"There, near the woods, the stream called Kråkån forms a deep pool. Perhaps you know it. The pool is said to be over 100 meters deep. Oscarsson backed up the cart to the steep edge of the pool, unhitched the horses and levered the cart over the side with a long iron rod. The cart rolled down the edge of the pool, into the water, and sank out of sight."

"Oscarsson returned home and went up to his chamber. When the house servants came home they found him in his bed, stone-cold dead."

"Oh yes, people soon realized what Oscarsson had done. And where. Any night of the year, at the darkest hour - even in the summer when it never darkens completely - a shimmering blue flame would burn over the pool in Kråkån, just at the spot where the treasure lay. The blue flame showed that a Dragon had taken the treasure as his own and guarded it at the bottom of the pool. When the flame shimmered and leapt people would say 'the Dragon is cleaning house down there'."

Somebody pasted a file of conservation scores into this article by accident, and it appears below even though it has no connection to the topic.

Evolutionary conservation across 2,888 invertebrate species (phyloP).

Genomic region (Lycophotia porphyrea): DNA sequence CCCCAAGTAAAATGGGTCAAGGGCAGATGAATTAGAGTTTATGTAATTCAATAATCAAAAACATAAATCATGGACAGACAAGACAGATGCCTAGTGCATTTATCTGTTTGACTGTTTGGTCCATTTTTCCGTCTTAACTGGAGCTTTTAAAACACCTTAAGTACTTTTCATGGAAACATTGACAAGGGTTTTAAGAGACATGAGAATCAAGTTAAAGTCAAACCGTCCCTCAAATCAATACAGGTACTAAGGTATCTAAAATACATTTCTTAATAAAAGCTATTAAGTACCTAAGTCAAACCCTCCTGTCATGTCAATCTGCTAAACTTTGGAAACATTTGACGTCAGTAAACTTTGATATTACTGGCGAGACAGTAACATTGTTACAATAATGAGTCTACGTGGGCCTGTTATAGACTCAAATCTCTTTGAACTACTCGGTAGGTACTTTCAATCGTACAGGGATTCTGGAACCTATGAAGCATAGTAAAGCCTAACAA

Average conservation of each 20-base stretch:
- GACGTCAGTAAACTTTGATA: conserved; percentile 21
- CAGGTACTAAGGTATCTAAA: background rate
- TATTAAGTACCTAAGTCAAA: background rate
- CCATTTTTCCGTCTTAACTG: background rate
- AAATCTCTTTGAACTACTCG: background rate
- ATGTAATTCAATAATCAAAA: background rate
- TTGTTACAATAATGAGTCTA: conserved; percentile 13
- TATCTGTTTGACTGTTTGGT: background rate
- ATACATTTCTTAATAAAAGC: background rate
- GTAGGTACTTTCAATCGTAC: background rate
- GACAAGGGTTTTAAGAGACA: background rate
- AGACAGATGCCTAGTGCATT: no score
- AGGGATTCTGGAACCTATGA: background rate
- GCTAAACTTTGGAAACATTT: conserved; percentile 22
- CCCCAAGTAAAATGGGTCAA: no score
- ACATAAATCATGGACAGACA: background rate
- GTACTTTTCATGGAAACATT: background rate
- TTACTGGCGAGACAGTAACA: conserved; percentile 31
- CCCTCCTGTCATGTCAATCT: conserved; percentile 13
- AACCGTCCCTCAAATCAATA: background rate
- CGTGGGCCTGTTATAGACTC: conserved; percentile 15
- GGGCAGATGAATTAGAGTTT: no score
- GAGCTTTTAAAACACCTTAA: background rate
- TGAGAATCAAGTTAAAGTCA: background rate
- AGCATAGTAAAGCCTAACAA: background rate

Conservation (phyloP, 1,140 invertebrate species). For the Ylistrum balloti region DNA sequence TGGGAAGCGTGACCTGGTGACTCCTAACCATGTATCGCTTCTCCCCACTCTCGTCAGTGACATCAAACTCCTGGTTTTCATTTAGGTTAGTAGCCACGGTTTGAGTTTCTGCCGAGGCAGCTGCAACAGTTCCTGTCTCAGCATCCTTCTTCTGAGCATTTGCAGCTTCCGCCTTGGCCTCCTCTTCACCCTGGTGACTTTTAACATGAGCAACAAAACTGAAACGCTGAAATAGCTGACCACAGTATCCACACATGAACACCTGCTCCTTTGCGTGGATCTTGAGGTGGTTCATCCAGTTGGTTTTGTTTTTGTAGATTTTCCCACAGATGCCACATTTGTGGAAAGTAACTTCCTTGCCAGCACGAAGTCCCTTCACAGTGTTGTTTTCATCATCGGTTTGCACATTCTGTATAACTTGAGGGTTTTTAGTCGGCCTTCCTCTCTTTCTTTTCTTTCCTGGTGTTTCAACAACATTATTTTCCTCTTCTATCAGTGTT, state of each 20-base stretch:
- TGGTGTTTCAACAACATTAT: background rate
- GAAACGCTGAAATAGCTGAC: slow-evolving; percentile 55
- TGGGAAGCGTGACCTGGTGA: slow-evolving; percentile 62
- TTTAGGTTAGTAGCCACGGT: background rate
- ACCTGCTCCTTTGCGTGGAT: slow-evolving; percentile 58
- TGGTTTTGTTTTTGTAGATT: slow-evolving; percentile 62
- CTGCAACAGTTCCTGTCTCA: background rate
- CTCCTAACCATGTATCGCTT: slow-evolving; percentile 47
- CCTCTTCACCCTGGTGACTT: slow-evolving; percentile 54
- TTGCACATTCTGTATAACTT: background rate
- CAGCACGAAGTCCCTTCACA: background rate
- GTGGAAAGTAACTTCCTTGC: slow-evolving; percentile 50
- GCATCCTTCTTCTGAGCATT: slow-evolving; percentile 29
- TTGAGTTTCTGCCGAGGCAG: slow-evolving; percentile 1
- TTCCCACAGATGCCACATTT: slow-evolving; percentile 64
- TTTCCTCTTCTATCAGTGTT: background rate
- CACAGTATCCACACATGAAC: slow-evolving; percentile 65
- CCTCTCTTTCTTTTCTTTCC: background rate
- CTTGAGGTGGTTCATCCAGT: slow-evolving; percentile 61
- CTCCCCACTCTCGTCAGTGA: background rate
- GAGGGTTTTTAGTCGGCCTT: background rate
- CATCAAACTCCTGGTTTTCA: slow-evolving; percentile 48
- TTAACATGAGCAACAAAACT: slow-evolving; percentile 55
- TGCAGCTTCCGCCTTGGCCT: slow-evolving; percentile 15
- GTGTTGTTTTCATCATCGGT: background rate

"Many men tried to haul up the treasure. They would come with the strongest teams of oxen or horses. They would hitch up the heaviest tackle to massive steel hooks on coarse naval rope. They would lower down the hooks till they latched on to the cart and then man and beast would pull with all their life force."

"And it didn't work. At best they could haul the cart up a meter or so before the weight would drag them back, their hooves and boots tearing up the soil."

"There was a young farmer named Börje who lived at Vanäs. He was a good farmer, with a a fine cottage, a beautiful wife and two daughters. He knew of the treasure and wanted it. One day, on the way back from the market at Mölltorp, he stopped to talk to his neighbor, Old Yngve. Old Yngve knew exactly what was on Börje's mind:"